Jaws dropped in disbelief early last Friday morning when residents between Mount Victoria and Lawson awoke to a carpet of snow.
The mid-spring blizzard conditions — caused by a massive pool of cold air from Antarctica passing over the Great Dividing Range in combination with an intense low pressure system off the NSW coast — saw temperatures plummet to below freezing and snow fall to depths of up to 20cm in the Upper Mountains.
Even residents as far east as Hazelbrook and Woodford reported a light dusting of snowflakes.
The snow delighted young families who flocked to local parks to build snowmen and slide down slopes on everything from makeshift cardboard sleds to brand-name snowboards.
But it caused mayhem for workers, school students and local businesses when the Great Western Highway between Lawson and Mount Victoria was closed along with the Darling Causeway, Bells Line of Road between Bell and Mount Tomah and even the “back way” between Leura and Katoomba, and Lawson and Wentworth Falls.
Hundreds of motorists already on these major roads were left cold and stranded, but no major car accidents were reported.
Train services between Katoomba and Lithgow were also temporarily interrupted when a tree fell on the line near Medlow Bath.
Emergency services personnel helped stranded motorists, including Fire and Rescue NSW officers who transported drivers and passengers to fire stations at Shipley, Mount Wilson and Wentworth Falls.
Blue Mountains SES local controller John Hughes activated the Blue Mountains Snow Plan on Friday morning and by 4pm SES volunteers had responded to 60 calls for assistance in the Upper Mountains.
“Most calls were about roof damage and fallen branches and trees due to the weight of snow on them,” Mr Hughes said.
“As the jobs for storm assistance were not urgent, our main job in the morning was to traverse the (closed) highway between Katoomba and Mount Victoria to make sure stranded drivers and passengers were okay.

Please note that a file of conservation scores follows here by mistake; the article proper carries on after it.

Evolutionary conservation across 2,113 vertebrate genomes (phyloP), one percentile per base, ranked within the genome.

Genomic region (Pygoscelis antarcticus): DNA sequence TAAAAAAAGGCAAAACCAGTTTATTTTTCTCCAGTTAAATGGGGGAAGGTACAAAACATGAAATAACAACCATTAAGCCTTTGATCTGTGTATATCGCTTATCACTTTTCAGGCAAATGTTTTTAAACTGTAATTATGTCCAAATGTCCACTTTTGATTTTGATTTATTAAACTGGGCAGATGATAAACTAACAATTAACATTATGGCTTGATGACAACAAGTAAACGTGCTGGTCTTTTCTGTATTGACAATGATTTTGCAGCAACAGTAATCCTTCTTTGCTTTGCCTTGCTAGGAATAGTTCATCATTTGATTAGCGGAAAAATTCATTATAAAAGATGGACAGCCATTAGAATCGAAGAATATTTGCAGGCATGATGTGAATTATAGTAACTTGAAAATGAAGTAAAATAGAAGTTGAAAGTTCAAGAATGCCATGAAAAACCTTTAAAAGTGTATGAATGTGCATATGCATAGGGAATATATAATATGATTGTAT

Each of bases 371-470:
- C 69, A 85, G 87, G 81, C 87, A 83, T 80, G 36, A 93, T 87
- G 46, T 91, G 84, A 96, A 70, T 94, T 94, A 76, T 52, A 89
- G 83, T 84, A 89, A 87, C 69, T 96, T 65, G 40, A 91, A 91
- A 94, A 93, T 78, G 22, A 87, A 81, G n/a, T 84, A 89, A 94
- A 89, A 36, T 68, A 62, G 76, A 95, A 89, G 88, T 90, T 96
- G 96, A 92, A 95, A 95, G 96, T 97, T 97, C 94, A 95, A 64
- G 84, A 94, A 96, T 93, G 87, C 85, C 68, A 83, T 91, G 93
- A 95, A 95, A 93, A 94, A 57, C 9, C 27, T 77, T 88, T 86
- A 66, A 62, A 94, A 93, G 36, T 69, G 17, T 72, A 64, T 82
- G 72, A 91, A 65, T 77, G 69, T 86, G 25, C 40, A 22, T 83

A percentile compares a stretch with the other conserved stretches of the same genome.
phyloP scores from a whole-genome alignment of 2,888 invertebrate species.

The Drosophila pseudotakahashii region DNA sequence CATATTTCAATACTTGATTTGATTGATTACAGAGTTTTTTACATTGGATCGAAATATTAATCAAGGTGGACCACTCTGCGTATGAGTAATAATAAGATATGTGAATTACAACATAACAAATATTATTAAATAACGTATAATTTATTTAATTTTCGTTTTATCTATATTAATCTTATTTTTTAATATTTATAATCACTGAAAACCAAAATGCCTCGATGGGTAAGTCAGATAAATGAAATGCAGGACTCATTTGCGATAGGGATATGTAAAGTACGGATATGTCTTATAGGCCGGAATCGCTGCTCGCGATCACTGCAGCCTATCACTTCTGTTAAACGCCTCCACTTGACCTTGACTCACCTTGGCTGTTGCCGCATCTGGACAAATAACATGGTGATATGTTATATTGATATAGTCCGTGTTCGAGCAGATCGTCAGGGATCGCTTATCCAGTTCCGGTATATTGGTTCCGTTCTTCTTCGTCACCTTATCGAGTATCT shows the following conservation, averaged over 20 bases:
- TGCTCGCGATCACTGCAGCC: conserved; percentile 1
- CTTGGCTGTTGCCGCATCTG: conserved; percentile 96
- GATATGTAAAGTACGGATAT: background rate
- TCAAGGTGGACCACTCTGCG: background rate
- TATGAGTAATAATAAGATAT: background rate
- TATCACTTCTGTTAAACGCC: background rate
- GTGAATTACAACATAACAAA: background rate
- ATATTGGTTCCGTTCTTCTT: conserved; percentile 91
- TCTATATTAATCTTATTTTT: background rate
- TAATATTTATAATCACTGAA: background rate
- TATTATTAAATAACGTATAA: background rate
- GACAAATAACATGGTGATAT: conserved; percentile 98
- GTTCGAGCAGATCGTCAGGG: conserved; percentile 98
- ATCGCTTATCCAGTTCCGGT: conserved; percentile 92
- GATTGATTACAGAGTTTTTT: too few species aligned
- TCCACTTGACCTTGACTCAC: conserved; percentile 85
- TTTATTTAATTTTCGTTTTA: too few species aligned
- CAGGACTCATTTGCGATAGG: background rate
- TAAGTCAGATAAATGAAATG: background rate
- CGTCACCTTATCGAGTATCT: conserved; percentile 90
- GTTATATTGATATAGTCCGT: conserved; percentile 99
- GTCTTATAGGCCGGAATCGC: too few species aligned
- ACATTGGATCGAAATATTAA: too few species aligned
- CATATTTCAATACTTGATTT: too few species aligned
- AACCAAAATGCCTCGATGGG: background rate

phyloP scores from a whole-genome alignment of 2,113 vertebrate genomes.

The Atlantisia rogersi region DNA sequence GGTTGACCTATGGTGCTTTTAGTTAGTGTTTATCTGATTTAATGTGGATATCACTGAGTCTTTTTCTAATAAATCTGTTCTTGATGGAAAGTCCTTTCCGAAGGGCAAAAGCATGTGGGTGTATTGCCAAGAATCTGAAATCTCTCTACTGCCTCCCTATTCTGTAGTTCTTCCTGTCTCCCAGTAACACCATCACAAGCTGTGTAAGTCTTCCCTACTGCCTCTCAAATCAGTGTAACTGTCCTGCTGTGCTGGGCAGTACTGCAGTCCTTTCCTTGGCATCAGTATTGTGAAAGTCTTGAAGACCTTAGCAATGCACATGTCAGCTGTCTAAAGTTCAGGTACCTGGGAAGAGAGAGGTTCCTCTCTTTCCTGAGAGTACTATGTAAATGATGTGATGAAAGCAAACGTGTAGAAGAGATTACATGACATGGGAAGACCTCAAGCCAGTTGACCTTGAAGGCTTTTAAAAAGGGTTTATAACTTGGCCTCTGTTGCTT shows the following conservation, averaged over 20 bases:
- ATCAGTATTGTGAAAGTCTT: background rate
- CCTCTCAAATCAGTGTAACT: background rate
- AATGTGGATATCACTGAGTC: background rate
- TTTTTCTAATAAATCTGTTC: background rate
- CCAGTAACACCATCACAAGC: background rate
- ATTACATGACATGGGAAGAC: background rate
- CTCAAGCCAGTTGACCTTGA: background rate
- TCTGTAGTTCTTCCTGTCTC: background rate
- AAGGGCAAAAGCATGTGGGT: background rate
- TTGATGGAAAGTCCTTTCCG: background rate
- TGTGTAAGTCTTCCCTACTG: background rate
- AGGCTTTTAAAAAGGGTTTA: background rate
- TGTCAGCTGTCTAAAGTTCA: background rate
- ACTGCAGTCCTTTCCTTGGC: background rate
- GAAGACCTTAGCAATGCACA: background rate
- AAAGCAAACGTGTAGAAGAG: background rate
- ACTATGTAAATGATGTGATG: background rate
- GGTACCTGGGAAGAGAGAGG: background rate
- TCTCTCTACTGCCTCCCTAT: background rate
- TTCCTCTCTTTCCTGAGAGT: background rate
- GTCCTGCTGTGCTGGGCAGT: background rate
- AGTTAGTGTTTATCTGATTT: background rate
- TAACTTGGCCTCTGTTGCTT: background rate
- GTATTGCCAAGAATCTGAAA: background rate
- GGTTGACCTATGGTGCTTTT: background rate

“At one stage, the SES had reported that up to 300 motorists were stranded on the Great Western Highway and a further 100 at Bell.
“The NSW SES received more than 120 calls for assistance over the following 24 hour period.”
Up to 2500 households were left without power overnight on Friday in Blackheath, Mount Victoria, Medlow Bath, Megalong and Leura due to fallen power lines and electrical faults.
“In particular, snow on access roads hampered our ability to patrol the network and make repairs to safely restore power supply (on Friday),” Endeavour Energy’s general manager of network operations, Drew Ferguson, said.
For Shipley Plateau berry and vegetable farmer Richard Kalina, the heavy snowfall was “beautiful but also costly”.
The Berridale Farm operator said a snow depth on his property of 20cm proved too much strain for hail protection nets covering four acres of farmland.
“The nets were completely destroyed by the snow and you can’t get any insurance coverage for that,” Mr Kalina said.
“You can’t plan for things like a one-in-50-year spring snowfall — it is the last thing you expect and as much fun as it was to look at and play in, it sure caused a lot of damage.
“On the positive side the snow, unlike frosts, acted like a doona cover so 98 per cent of my crop is okay.
“The nearby apple orchard in Shipley (Logan Brae) lost a bit of bird netting but fortunately the owner told me 99 per cent of his stock is fine too.”
Dozens of readers shared their photos of the snow on the Gazette’s Facebook page.
A snowy photo gallery is available for viewing on the Gazette’s website at www.bluemountainsgazette.com.au.
With temperatures closer to normal this week, it is a timely reminder that the long bushfire and storm danger period is only beginning.